Alice Walker film captivates audience at BronzeLens Film Festival
Alice Walker is fearless.
The critically acclaimed author has lived a full life on her own terms.
From her choice of sexual partners to daring to write a novel – The Color Purple – which talked about the pain black people inflicted on each other.
Her unconventional journey is testimony to her ability to thrive in spite of it all.
It is this fascinating tale that is beautifully crafted in a compelling documentary telling the story of Walker’s life from a shack in rural Georgia to recognition as a prolific writer.
The penetrating film, Alice Walker: Beauty in Truth, was one of a handful of special pre-festival screenings and talkbacks at this year’s 2013 BronzeLens Film Festival in Atlanta.
British filmmaker Pratibha Parmar explores Walker’s childhood, evolution as a writer, her artistic legacy, and activism. Walker, now 69, became the first black woman to win the coveted Pulitzer Prize in 1983 for her international bestselling novel The Color Purple.
The 84-minute film includes interviews from a cast of well-known public figures that are intimately familiar with Walker’s life and work, including Angela Davis, Quincy Jones, Steven Spielberg, Danny Glover, Gloria Steinem, Howard Zinn, and her ex-husband.
It gives viewers a glimpse of her early childhood in the Deep South at a time when African-Americans were coerced into submission. Walker, the youngest of eight children, lived in abject poverty but was raised by loving parents.
“The love and sacrifice of her life was so apparent,” Walker says in the documentary referring to her beloved mother.
It was her gift to flirt with words that became a passport to forge a better life. “When things were hard or I couldn’t deal with a particular reality, I’d write,” she adds.
A full scholarship to Spelman College followed at the height of the civil rights movement. She later transferred to Sarah Lawrence College, graduating in 1965.
During her college years the young and gifted writer was given the intellectual space to flourish, although, her academic studies were eclipsed by an intense period of turbulent social change.
Consequently, Walker became a civil rights activist and later moved to Mississippi with her newly wed Jewish husband, where the young couple campaigned for justice and equality. They were the first legally married inter-racial couple in the state, which unsurprisingly meant the pair was the subject of a prolonged hate campaign.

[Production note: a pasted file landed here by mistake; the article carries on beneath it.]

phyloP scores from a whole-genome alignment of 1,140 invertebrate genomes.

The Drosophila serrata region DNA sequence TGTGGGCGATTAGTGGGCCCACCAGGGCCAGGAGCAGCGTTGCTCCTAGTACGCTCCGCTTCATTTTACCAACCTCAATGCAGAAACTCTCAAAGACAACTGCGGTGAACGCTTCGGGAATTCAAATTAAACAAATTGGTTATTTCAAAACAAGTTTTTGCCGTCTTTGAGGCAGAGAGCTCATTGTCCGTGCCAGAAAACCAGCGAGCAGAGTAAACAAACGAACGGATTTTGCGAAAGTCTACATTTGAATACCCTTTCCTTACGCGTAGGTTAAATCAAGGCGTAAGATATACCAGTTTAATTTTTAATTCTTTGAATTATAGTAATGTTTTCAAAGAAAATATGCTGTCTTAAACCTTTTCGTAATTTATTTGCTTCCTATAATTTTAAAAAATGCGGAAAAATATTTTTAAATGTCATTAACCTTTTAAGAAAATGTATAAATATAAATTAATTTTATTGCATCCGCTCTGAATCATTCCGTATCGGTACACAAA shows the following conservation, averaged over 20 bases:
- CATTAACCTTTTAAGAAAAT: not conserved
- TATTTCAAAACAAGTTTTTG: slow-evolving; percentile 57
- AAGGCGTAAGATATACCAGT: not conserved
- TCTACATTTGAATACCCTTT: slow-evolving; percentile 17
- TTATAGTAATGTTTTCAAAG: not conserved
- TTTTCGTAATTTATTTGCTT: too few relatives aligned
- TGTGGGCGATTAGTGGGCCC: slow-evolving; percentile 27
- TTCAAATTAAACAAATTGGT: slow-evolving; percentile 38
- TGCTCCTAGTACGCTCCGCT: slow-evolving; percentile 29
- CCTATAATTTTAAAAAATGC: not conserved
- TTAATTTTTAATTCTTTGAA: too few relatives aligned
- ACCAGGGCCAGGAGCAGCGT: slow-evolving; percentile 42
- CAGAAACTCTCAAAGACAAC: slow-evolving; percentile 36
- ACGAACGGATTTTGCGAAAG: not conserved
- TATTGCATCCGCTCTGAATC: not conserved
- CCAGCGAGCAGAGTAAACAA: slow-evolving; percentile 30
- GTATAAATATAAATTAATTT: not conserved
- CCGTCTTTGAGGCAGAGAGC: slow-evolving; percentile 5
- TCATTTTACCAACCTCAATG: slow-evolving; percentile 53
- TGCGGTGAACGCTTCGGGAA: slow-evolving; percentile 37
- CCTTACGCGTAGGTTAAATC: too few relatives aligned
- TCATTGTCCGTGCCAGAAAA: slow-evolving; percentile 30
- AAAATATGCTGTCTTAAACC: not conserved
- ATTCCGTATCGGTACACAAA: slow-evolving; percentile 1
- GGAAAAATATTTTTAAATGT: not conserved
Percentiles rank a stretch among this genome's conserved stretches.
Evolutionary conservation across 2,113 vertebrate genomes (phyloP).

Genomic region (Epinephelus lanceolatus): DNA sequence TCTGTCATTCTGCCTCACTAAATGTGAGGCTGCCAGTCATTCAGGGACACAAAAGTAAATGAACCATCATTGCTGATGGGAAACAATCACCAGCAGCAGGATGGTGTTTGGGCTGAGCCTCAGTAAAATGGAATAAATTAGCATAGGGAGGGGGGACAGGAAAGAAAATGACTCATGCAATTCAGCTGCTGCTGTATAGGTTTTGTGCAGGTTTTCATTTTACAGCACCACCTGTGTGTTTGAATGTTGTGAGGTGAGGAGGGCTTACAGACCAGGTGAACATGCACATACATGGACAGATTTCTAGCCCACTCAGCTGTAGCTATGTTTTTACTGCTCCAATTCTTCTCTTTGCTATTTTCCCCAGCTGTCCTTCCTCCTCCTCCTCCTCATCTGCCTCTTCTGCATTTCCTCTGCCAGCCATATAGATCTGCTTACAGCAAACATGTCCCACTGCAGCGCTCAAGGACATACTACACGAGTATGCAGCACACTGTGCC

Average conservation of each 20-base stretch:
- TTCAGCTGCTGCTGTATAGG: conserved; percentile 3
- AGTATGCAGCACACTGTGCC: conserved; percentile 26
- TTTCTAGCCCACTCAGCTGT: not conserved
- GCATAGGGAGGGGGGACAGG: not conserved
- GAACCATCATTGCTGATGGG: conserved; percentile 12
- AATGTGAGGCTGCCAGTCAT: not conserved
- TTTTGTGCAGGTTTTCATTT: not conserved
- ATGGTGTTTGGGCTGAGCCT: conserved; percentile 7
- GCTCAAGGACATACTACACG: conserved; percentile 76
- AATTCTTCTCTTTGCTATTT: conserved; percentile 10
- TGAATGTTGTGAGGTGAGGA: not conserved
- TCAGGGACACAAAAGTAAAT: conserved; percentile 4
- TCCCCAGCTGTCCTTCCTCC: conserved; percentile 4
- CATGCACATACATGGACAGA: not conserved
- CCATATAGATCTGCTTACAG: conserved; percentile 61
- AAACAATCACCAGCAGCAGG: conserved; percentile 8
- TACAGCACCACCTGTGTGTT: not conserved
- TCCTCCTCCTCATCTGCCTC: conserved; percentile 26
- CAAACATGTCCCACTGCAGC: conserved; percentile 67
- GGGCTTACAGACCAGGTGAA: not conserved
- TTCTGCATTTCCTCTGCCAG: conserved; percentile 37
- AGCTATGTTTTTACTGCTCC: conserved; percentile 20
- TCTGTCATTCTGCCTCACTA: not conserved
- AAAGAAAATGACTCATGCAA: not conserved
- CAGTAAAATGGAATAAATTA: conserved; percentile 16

“We were taken by each other and blocked out the world,” says Walker’s former husband, Melvyn Leventhal.
“We did have a gun and I would have used it,” adds Walker.
The marriage ended in divorce but Walker continued to grow as a writer and in 1982 she published The Color Purple.
Beauty in the Truth effectively conveys that the success of The Color Purple was both a blessing and a curse. The triumph of the novel, as well as the subsequent stage and film version propelled Walker to overnight stardom.
“I read the book three times in one week,” says director Spielberg in an explanation to why he felt compelled to adapt The Color Purple into a blockbuster film in 1985.
Still, after The Color Purple, Walker was on the receiving end of scathing criticism for her portrayal of black family, especially the depiction of African-American males. “It hurt,” says Walker.
What is apparent throughout Beauty in Truth is that Walker is unafraid to candidly talk about her challenges.
She reflects on her grief in the aftermath of an abortion at the age of 19. “As soon as I got stronger I wrote all these poems. The poems healed the agony that healed the abortion.”
During the documentary she also opens up about her fluid sexuality and her romantic relationship with singer Tracy Chapman. “I’m not a lesbian, I’m not bisexual and I’m not heterosexual. I’m just curious,” she says.
Walker also talks about her estranged relationship with her only child, Rebecca, which clearly still causes her deep pain. “I never thought I’d lose my child.”
However, she did not give an adequate explanation of what, if anything, she has done to try to reconcile her troubled relationship with her adult daughter. Walker has never laid eyes on her only grandson.
Beauty in Truth is an extraordinary visual portrait of the life and works of one of the most critically acclaimed writers of the 20th century. It explores Walker’s role as a poet, gifted novelist, human rights activist and self-confessed womanist.
But the absence of her daughter is a painful reminder of relational personal failure.
In the Q&A after the screening with author and journalist, Valarie Boyd, Walker told attendees in the packed auditorium she gave Parmar permission to unravel her complex life because they had previously worked together. She was impressed by the filmmaker’s ability to get things done.
“She is the kind of person who begins and finishes a project,” says Walker.
Tiffany Chapple, a Sparta, Georgia native, who now resides in Atlanta, attended the screening. She told theGrio her grandmother grew up close to where Walker was raised. She says that from stories she’s heard The Color Purple fairly represented life in the Deep South in the 1930s.
“Her candidness is what I love most,” adds Chapple “She’s not about fluff or fillers. That’s what I love about her.”
Molly Malone, who is white, studied The Color Purple during her English degree. “It’s a story of human hood,” she says. “It’s wasn’t only a story about black people. It’s a world novel. It’s depicting humanity. She didn’t stereotype.”
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